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Review: Disgrace (2009)

Disgrace (2009)

Directed by: Steve Jacobs

Premise: A South African college professor is fired from his job after having an affair with a student. He travels to the country to stay with his daughter but they are attacked by local thugs and become embroiled in South African politics.

What Works: Disgrace is an impressive and emotionally wrenching film. It deals with very harsh subject matter, including sexual violence, but what is distinct about Disgrace is the restraint it employs. Although the film makes it clear what happened to the father and daughter, it does not wallow in the lurid details or in the sentiment. Instead, the film moves matter-of-factly through the events and in that way it gives cruelty a human face that it so often lacks in the movies.  This is embodied most by Eric Ebouaney as a local landowner. His performance is frightening in a very unique way; the character is complicit with the violence around him and that detachment from the brutality has a very powerful way of setting the tone of the film. The other performers in Disgrace are impressive as well including John Malkovich as the father and Jessica Haines as his daughter. They convincingly convey a father and daughter relationship and the trauma of their assault plays out in a very credible way that does not rely on histrionics but instead subtly emphasizes the weight now hanging over their lives. Malkovich in particular is really on his game in Disgrace and although the character changes from the beginning of the film to the end both he and the screenplay avoid the clichés of the stoic academic finding peace with the world. Instead it achieves something more complex.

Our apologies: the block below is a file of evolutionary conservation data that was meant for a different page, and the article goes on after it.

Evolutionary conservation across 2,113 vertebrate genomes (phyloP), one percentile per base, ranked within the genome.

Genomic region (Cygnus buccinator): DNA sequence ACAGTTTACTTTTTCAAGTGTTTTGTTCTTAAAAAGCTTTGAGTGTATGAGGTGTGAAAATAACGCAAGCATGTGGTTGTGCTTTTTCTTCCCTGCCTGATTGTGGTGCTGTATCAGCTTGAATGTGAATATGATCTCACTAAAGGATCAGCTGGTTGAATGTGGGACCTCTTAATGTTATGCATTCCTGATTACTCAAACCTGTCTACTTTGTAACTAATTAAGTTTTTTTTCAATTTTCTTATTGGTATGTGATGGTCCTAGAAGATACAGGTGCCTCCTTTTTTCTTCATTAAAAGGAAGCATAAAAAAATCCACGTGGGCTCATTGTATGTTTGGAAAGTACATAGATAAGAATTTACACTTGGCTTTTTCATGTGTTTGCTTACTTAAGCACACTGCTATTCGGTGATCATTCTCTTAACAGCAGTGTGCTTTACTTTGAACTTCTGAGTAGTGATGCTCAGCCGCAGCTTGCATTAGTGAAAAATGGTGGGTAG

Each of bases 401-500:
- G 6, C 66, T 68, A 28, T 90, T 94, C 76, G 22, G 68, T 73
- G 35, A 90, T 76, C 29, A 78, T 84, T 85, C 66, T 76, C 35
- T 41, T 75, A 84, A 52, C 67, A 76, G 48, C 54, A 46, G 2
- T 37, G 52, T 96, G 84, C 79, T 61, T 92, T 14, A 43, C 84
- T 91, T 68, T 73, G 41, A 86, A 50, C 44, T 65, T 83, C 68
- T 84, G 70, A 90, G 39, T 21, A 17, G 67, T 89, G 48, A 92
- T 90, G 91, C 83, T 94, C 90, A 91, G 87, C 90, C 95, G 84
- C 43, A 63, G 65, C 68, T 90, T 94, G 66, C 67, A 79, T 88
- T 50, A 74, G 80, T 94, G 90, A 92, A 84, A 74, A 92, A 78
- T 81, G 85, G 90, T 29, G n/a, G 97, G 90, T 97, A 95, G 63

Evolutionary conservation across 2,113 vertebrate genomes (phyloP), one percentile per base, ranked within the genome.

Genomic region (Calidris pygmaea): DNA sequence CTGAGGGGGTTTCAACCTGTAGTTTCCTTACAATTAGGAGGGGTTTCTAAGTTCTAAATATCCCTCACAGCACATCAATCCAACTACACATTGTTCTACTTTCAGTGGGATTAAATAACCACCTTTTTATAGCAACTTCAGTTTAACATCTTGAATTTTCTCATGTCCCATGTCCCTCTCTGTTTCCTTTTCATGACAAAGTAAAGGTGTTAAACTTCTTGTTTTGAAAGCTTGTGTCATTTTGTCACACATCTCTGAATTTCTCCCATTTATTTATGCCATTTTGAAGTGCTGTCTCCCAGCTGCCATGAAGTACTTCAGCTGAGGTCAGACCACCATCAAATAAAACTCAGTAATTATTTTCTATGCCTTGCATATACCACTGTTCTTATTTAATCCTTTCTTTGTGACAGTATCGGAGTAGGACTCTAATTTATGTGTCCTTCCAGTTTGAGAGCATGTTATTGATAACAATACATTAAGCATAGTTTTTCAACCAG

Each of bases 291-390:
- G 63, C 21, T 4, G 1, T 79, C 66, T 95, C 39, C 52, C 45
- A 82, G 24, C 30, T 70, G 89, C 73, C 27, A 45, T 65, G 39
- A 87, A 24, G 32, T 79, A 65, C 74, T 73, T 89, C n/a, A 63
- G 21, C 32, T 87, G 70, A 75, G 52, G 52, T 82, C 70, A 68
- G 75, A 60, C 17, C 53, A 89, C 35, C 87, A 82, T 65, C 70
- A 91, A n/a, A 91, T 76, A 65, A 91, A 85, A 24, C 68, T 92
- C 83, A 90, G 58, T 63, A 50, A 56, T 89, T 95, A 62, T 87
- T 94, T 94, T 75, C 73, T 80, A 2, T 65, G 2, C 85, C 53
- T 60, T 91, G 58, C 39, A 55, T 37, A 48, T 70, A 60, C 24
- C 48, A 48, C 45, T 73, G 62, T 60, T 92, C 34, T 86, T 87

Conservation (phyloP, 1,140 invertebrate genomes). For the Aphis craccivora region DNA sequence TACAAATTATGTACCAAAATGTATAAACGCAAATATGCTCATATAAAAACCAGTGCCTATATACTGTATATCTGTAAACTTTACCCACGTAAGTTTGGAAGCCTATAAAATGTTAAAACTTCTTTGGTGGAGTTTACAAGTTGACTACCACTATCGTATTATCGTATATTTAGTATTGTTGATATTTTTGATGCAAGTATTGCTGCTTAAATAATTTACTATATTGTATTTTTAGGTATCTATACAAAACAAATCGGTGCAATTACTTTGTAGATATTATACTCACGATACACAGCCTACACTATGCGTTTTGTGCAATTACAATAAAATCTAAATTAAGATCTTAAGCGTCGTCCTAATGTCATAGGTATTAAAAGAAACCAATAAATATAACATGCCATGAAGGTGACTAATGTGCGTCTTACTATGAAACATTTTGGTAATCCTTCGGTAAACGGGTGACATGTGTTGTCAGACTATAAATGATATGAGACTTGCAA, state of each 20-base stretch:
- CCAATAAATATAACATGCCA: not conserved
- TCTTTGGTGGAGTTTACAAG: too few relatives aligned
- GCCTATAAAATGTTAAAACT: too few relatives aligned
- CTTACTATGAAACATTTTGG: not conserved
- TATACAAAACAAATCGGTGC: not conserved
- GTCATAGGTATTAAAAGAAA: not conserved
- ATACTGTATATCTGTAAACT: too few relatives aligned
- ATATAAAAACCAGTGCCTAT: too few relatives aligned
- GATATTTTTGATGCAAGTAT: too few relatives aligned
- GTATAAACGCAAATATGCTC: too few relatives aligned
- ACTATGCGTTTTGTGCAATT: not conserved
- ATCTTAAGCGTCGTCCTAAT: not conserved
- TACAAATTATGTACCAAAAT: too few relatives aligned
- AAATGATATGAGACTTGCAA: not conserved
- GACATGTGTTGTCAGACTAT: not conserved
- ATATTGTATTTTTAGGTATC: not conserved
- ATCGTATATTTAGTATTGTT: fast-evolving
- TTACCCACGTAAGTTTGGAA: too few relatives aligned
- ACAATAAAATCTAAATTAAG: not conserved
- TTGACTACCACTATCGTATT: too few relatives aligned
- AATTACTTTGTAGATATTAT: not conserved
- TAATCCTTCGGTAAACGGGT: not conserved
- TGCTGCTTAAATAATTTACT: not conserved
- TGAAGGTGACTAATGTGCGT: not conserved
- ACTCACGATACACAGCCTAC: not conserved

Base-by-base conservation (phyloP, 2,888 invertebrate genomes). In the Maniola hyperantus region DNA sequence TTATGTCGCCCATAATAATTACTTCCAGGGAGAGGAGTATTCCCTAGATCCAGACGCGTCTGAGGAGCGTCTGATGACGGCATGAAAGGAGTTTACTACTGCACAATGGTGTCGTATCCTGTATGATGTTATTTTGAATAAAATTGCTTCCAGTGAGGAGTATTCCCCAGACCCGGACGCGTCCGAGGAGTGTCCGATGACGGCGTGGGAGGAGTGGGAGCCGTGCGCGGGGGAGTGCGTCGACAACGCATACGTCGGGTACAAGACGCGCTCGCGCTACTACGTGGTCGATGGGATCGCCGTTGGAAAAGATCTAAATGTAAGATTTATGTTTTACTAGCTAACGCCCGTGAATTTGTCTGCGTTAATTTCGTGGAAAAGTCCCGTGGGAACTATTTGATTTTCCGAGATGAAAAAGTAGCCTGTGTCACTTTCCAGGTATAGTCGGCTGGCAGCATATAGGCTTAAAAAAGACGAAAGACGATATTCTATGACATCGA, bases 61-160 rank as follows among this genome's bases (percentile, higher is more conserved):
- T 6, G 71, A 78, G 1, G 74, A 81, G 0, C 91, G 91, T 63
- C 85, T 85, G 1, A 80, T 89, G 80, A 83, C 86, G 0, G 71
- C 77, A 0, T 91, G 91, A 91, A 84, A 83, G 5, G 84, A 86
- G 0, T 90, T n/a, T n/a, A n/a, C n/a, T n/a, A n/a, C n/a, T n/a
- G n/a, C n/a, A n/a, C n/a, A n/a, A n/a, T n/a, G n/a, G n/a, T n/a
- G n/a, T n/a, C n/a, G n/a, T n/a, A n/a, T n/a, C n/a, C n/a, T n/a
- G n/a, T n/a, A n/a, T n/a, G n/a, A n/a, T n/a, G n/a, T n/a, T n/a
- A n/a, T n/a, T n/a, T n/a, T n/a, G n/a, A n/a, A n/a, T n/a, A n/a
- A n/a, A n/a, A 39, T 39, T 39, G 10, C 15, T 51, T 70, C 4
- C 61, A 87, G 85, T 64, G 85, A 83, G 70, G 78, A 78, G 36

What Doesn’t: After the assault, some viewers may expect Disgrace to transition into rape-revenge mode. The film never does that, which is to its credit, but the ending may be frustrating for some viewers who are looking for a less ambiguous or more hopeful or conventional conclusion. 

DVD extras: Interviews, featurette, and a trailer.

Bottom Line: Disgrace is similar to and largely on par with Ingmar Bergman films like The Virgin Spring. As tough as some parts of it are to watch, Disgrace is a film of considerable skill and intelligence that is well worth a look.

Episode:  #306 (September 19, 2010)